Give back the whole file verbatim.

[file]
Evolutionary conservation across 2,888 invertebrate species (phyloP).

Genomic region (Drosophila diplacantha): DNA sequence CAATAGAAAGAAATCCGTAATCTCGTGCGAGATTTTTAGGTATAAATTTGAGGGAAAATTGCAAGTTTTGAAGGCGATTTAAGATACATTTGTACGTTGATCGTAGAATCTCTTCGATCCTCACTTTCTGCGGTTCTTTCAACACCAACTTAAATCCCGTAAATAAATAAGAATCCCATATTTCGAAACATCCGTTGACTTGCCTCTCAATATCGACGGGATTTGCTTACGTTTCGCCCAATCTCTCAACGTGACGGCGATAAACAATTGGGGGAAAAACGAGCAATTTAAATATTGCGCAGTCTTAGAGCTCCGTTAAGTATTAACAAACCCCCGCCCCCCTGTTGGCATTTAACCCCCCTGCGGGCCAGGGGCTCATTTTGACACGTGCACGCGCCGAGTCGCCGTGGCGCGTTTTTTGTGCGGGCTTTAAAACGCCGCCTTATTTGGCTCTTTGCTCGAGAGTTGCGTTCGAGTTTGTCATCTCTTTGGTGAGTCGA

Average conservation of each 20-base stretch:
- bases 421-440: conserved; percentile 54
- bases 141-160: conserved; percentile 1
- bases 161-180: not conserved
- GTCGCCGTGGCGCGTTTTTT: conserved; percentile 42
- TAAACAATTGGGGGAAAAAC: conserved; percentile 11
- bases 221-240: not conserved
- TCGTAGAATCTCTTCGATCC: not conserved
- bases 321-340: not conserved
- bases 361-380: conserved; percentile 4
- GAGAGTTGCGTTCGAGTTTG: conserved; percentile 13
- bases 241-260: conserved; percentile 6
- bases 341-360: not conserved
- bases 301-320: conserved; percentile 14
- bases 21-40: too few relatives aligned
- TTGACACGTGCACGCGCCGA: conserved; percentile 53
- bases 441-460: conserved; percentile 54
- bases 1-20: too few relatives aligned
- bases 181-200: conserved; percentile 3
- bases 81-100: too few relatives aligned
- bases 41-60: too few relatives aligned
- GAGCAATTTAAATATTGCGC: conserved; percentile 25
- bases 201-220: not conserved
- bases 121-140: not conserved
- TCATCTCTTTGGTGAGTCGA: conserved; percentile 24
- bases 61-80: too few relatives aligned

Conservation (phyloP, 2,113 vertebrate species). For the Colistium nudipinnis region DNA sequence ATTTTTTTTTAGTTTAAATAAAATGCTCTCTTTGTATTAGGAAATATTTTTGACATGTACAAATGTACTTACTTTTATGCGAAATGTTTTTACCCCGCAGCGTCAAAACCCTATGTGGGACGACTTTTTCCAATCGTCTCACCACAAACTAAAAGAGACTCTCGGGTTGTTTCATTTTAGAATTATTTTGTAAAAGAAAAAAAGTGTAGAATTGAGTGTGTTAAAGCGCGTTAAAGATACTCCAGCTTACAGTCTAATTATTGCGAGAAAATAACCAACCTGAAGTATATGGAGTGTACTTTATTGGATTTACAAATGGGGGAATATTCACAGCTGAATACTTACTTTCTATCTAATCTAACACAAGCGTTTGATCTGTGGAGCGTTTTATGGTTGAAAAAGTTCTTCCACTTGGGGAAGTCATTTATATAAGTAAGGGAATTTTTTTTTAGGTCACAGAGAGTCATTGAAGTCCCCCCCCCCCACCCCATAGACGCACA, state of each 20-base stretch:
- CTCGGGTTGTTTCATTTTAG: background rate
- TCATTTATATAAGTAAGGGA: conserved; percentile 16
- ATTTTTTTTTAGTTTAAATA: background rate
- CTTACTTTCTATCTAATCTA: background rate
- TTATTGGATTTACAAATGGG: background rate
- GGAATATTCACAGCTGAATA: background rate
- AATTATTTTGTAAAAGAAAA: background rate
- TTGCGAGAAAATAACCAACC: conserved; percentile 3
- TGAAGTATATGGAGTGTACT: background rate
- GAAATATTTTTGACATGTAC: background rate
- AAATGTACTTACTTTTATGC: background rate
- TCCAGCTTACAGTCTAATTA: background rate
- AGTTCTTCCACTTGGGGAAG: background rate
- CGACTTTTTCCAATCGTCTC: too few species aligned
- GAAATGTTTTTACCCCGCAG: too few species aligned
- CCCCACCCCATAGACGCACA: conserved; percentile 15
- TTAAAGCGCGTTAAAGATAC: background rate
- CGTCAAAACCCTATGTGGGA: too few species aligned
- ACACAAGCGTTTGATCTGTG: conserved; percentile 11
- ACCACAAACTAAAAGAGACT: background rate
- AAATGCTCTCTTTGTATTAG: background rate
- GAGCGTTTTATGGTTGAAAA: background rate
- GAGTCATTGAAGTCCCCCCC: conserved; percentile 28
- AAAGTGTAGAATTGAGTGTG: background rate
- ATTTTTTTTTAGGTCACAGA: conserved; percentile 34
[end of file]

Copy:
Evolutionary conservation across 2,888 invertebrate species (phyloP).

Genomic region (Drosophila diplacantha): DNA sequence CAATAGAAAGAAATCCGTAATCTCGTGCGAGATTTTTAGGTATAAATTTGAGGGAAAATTGCAAGTTTTGAAGGCGATTTAAGATACATTTGTACGTTGATCGTAGAATCTCTTCGATCCTCACTTTCTGCGGTTCTTTCAACACCAACTTAAATCCCGTAAATAAATAAGAATCCCATATTTCGAAACATCCGTTGACTTGCCTCTCAATATCGACGGGATTTGCTTACGTTTCGCCCAATCTCTCAACGTGACGGCGATAAACAATTGGGGGAAAAACGAGCAATTTAAATATTGCGCAGTCTTAGAGCTCCGTTAAGTATTAACAAACCCCCGCCCCCCTGTTGGCATTTAACCCCCCTGCGGGCCAGGGGCTCATTTTGACACGTGCACGCGCCGAGTCGCCGTGGCGCGTTTTTTGTGCGGGCTTTAAAACGCCGCCTTATTTGGCTCTTTGCTCGAGAGTTGCGTTCGAGTTTGTCATCTCTTTGGTGAGTCGA

Average conservation of each 20-base stretch:
- bases 421-440: conserved; percentile 54
- bases 141-160: conserved; percentile 1
- bases 161-180: not conserved
- GTCGCCGTGGCGCGTTTTTT: conserved; percentile 42
- TAAACAATTGGGGGAAAAAC: conserved; percentile 11
- bases 221-240: not conserved
- TCGTAGAATCTCTTCGATCC: not conserved
- bases 321-340: not conserved
- bases 361-380: conserved; percentile 4
- GAGAGTTGCGTTCGAGTTTG: conserved; percentile 13
- bases 241-260: conserved; percentile 6
- bases 341-360: not conserved
- bases 301-320: conserved; percentile 14
- bases 21-40: too few relatives aligned
- TTGACACGTGCACGCGCCGA: conserved; percentile 53
- bases 441-460: conserved; percentile 54
- bases 1-20: too few relatives aligned
- bases 181-200: conserved; percentile 3
- bases 81-100: too few relatives aligned
- bases 41-60: too few relatives aligned
- GAGCAATTTAAATATTGCGC: conserved; percentile 25
- bases 201-220: not conserved
- bases 121-140: not conserved
- TCATCTCTTTGGTGAGTCGA: conserved; percentile 24
- bases 61-80: too few relatives aligned

Conservation (phyloP, 2,113 vertebrate species). For the Colistium nudipinnis region DNA sequence ATTTTTTTTTAGTTTAAATAAAATGCTCTCTTTGTATTAGGAAATATTTTTGACATGTACAAATGTACTTACTTTTATGCGAAATGTTTTTACCCCGCAGCGTCAAAACCCTATGTGGGACGACTTTTTCCAATCGTCTCACCACAAACTAAAAGAGACTCTCGGGTTGTTTCATTTTAGAATTATTTTGTAAAAGAAAAAAAGTGTAGAATTGAGTGTGTTAAAGCGCGTTAAAGATACTCCAGCTTACAGTCTAATTATTGCGAGAAAATAACCAACCTGAAGTATATGGAGTGTACTTTATTGGATTTACAAATGGGGGAATATTCACAGCTGAATACTTACTTTCTATCTAATCTAACACAAGCGTTTGATCTGTGGAGCGTTTTATGGTTGAAAAAGTTCTTCCACTTGGGGAAGTCATTTATATAAGTAAGGGAATTTTTTTTTAGGTCACAGAGAGTCATTGAAGTCCCCCCCCCCCACCCCATAGACGCACA, state of each 20-base stretch:
- CTCGGGTTGTTTCATTTTAG: background rate
- TCATTTATATAAGTAAGGGA: conserved; percentile 16
- ATTTTTTTTTAGTTTAAATA: background rate
- CTTACTTTCTATCTAATCTA: background rate
- TTATTGGATTTACAAATGGG: background rate
- GGAATATTCACAGCTGAATA: background rate
- AATTATTTTGTAAAAGAAAA: background rate
- TTGCGAGAAAATAACCAACC: conserved; percentile 3
- TGAAGTATATGGAGTGTACT: background rate
- GAAATATTTTTGACATGTAC: background rate
- AAATGTACTTACTTTTATGC: background rate
- TCCAGCTTACAGTCTAATTA: background rate
- AGTTCTTCCACTTGGGGAAG: background rate
- CGACTTTTTCCAATCGTCTC: too few species aligned
- GAAATGTTTTTACCCCGCAG: too few species aligned
- CCCCACCCCATAGACGCACA: conserved; percentile 15
- TTAAAGCGCGTTAAAGATAC: background rate
- CGTCAAAACCCTATGTGGGA: too few species aligned
- ACACAAGCGTTTGATCTGTG: conserved; percentile 11
- ACCACAAACTAAAAGAGACT: background rate
- AAATGCTCTCTTTGTATTAG: background rate
- GAGCGTTTTATGGTTGAAAA: background rate
- GAGTCATTGAAGTCCCCCCC: conserved; percentile 28
- AAAGTGTAGAATTGAGTGTG: background rate
- ATTTTTTTTTAGGTCACAGA: conserved; percentile 34